Neil deGrasse Tyson Fact-Checks 'Gravity'; Buzz Aldrin Praises Film's Realism

Alfonso Cuaron's Gravity landed with a huge splash this weekend, earning near-unanimous critical praise and exceeding all box office predictions to become the biggest October opening in history. Much of the appeal lay in the film's verisimilitude. As several reviewers put it, Gravity is the closest that most of us non-astronauts will ever get to space.

But wowing general audiences who don't know the first thing about actual space travel is one thing. Passing muster with experts is quite another. While astronaut Buzz Aldrin wrote that he was "extravagantly impressed," astrophysicist Neil deGrasse Tyson took to Twitter to point out everything the movie got wrong. Hit the jump to see what they had to say.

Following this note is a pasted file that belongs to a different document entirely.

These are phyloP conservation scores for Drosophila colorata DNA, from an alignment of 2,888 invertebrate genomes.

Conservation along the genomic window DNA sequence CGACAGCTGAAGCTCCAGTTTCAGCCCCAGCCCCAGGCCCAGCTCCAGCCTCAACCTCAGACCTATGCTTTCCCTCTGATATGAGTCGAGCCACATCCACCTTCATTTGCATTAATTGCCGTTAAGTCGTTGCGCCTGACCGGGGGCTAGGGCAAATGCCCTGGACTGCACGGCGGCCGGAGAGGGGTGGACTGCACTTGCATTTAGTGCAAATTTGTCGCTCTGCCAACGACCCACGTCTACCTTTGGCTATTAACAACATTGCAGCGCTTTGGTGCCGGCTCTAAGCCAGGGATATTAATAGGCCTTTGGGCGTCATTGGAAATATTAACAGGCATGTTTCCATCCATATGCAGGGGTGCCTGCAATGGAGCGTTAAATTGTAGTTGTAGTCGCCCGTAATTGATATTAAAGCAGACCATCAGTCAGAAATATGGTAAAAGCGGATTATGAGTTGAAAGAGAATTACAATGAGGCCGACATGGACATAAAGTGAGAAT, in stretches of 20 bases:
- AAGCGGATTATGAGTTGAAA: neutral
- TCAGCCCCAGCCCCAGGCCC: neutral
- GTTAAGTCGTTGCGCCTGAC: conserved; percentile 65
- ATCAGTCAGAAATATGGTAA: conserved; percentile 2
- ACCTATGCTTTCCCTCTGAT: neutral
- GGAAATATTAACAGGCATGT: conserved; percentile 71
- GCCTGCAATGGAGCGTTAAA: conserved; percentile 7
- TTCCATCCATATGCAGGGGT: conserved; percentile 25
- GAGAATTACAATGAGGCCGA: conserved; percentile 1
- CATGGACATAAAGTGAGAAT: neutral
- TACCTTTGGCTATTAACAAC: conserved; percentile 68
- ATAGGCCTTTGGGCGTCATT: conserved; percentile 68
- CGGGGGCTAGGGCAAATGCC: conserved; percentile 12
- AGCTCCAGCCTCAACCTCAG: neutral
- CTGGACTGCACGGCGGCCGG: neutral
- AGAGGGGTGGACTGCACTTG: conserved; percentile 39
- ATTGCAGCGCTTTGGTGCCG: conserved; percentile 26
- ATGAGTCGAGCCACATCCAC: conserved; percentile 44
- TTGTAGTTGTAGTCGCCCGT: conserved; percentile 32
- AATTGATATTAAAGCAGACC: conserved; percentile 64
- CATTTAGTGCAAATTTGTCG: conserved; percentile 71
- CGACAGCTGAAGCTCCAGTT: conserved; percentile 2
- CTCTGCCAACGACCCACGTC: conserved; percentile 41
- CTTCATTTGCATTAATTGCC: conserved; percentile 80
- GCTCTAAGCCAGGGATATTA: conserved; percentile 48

I was so extravagantly impressed by the portrayal of the reality of zero gravity. Going through the space station was done just the way that I've seen people do it in reality.

Though he noted some imperfections, including the curious lack of clouds over Earth, he concluded that he was "very, very impressed," and hoped the film would stimulate public interest in space exploration.

In contrast, although Tyson acknowledged that Gravity "depicts a scenario of catastrophic satellite destruction that can actually happen," he couldn't resist pointing out what details the movie got wrong in its execution of that scenario.

Tyson's critiques weren't limited to the film's technical blunders — or really, even the film itself.

Like Aldrin, Tyson isn't shy about speaking up when films get science wrong. Sometimes, Hollywood even listens. James Cameron famously updated the star field in Titanic after Tyson informed him that the map was completely incorrect for the date and time.

But Tyson also understands that these details aren't everything. Despite Gravity's many errors, Tyson said he liked the movie overall.